Nor can I imagine for what good Reason a Man skilled in Latin, and Greek, and versed in the Authors of Ancient Times shall be called Learned; yet another who perfectly understands Italian, French, Spanish, High Dutch, and the rest of the European Languages, is acquainted with the Modern History of all those Countries, knows their Policies, has dived into all the Intrigues of the several Courts, and can tell their mutual Dispositions, Obligations, and Ties of Interest one to another, shall after all this be thought Unlearned for want of those two Languages. Nay, though he be never so well versed in the Modern Philosophy, Astronomy, Geometry and Algebra, he shall notwithstanding never be allowed that honourable Title. I can see but one apparent Reason for this unfair procedure; which is, that when about an Age and a half ago, all the poor Remains of Learning then in Being, were in the hands of the School-men; they would suffer none to pass Muster, that were not deeply engaged in those intricate, vexatious and unintelligible Trifles, for which themselves contended with so much Noise and Heat; or at least were not acquainted with Plato and Aristotle, and their Commentators; from whence the Sophistry and Subtleties of the Schools at that time were drawn. Thus Usurpation was maintained by their Successors, the Divines, who to this day pretend almost to the Monopoly of Learning; and though some generous Spirits have in good measure broke the neck of this Arbitrary, Tyrannical Authority; yet can’t they prevail to extend the name of Learning beyond the Studies, in which the Divines are more particularly conversant. Thus you shall have them allow a Man to be a wise Man, a good Naturalist, a good Mathematician, Politician, or Poet, but not a Scholar, a learned Man, that is no Philologer. For my part I think these Gentlemen have just inverted the use of the Term, and given that to the knowledge of words, which belongs more properly to Things. I take Nature to be the great Book of Universal Learning, which he that reads best in all, or any of its Parts, is the greatest Scholar, the most learned Man; and ’tis as ridiculous for a Man to count himself more learned than another, if he have no greater extent of knowledge of things, because he is more versed in Languages; as it would be for an Old Fellow to tell a Young One, his own Eyes were better than the other’s because he Reads with Spectacles, the other without.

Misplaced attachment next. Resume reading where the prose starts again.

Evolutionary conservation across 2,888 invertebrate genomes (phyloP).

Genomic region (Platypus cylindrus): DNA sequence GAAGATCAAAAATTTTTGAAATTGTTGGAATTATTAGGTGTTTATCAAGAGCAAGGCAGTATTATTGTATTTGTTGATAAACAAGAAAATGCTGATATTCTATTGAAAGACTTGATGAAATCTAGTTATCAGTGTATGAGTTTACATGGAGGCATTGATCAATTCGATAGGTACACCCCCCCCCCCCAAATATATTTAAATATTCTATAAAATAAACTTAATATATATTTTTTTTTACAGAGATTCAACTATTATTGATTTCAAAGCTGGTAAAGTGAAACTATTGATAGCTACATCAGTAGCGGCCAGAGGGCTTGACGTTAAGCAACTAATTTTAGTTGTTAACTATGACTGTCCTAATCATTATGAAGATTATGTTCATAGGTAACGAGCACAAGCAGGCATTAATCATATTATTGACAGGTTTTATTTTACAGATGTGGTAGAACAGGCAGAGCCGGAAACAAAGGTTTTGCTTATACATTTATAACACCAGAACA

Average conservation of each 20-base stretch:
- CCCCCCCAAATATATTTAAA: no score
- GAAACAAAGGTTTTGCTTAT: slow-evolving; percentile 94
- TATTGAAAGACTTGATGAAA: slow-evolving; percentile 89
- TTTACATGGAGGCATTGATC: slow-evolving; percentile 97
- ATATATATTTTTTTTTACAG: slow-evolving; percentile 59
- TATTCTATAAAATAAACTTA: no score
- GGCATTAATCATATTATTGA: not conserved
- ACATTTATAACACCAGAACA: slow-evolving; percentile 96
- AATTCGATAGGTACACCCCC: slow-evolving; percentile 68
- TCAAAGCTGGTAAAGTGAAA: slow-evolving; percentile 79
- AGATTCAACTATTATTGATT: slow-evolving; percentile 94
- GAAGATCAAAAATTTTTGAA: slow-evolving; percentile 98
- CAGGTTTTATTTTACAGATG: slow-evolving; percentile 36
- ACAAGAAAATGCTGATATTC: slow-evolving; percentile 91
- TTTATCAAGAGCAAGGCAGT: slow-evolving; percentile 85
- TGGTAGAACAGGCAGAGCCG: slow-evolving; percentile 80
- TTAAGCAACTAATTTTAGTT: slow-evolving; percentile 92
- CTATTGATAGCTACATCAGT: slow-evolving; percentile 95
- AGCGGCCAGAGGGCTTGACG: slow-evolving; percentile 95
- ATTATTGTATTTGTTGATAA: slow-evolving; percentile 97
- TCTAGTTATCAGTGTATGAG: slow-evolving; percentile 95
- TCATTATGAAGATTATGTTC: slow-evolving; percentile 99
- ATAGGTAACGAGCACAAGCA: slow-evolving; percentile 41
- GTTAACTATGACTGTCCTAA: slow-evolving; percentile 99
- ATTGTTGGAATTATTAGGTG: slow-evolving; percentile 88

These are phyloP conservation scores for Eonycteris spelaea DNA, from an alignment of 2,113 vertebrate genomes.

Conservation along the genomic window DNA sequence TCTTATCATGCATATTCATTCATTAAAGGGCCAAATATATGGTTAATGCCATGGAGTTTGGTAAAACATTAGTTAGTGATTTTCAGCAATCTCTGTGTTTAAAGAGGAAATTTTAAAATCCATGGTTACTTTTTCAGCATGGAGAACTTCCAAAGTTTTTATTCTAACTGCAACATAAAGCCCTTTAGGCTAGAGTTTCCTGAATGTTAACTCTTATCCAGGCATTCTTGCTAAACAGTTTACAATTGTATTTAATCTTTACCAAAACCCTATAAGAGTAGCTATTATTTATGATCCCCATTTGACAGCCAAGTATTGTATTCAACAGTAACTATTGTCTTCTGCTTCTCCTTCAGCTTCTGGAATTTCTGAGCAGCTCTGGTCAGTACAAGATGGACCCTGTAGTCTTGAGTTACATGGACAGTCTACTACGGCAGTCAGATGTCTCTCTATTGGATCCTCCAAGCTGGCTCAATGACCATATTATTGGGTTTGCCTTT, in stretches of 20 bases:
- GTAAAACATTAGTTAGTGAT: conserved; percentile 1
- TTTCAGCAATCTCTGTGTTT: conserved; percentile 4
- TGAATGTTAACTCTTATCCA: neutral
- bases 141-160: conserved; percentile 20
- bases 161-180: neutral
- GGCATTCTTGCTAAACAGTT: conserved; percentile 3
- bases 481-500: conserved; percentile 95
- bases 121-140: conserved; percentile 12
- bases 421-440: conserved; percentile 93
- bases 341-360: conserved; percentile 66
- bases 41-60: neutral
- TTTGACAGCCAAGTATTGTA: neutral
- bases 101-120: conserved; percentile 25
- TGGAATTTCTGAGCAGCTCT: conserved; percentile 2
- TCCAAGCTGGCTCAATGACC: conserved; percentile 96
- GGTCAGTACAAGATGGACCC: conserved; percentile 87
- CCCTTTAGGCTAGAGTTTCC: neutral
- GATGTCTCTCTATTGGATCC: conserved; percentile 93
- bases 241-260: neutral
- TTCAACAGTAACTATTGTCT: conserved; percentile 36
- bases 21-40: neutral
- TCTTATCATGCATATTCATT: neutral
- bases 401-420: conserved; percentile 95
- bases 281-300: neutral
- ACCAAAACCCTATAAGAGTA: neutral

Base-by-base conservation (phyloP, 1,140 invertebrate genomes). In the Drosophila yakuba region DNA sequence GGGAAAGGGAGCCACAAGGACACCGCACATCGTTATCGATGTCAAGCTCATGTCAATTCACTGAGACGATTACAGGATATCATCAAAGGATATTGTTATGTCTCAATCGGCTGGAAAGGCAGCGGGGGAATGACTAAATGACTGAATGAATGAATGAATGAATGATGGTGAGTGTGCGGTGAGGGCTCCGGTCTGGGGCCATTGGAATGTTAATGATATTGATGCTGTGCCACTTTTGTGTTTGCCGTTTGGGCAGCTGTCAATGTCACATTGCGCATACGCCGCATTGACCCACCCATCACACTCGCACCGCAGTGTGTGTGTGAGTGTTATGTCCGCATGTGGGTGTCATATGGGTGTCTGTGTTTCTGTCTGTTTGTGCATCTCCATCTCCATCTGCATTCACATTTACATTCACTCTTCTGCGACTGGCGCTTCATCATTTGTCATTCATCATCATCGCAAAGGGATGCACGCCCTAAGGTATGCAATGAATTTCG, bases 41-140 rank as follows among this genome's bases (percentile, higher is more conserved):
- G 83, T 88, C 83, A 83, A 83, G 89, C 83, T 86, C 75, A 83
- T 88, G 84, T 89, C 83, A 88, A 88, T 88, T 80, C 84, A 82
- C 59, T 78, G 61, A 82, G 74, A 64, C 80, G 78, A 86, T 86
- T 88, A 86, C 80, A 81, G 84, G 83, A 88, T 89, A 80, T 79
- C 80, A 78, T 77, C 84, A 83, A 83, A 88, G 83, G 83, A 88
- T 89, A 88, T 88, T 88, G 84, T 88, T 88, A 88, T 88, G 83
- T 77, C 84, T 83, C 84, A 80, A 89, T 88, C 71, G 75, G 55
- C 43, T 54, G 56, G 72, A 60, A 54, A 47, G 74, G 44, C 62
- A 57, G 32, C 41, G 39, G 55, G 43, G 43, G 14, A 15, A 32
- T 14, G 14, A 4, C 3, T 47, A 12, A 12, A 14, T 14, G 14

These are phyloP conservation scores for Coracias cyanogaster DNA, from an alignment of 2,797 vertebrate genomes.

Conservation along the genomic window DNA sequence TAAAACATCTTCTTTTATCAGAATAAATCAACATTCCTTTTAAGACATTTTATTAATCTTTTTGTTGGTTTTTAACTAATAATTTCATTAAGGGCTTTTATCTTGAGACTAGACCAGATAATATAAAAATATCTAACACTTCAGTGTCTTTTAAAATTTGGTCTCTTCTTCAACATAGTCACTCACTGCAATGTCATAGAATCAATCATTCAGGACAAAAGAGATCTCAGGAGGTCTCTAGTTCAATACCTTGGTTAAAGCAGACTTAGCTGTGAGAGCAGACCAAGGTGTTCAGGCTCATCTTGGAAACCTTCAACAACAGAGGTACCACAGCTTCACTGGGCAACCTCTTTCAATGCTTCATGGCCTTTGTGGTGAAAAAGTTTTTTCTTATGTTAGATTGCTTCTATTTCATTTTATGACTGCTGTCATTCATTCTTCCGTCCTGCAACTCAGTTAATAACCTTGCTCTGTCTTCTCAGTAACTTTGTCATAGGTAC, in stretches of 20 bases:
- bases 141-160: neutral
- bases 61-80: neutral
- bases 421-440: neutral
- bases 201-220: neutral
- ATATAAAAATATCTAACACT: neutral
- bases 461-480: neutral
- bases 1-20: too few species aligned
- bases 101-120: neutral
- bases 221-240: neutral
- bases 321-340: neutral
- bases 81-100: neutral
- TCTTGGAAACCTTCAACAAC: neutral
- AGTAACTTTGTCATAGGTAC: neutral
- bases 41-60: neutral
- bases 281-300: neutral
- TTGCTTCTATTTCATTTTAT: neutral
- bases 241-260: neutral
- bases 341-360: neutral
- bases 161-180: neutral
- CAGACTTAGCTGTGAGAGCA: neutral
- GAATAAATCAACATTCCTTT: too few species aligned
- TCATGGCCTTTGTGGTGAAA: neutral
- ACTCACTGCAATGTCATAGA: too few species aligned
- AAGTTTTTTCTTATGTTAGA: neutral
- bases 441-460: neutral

English Books the best helps to Conversation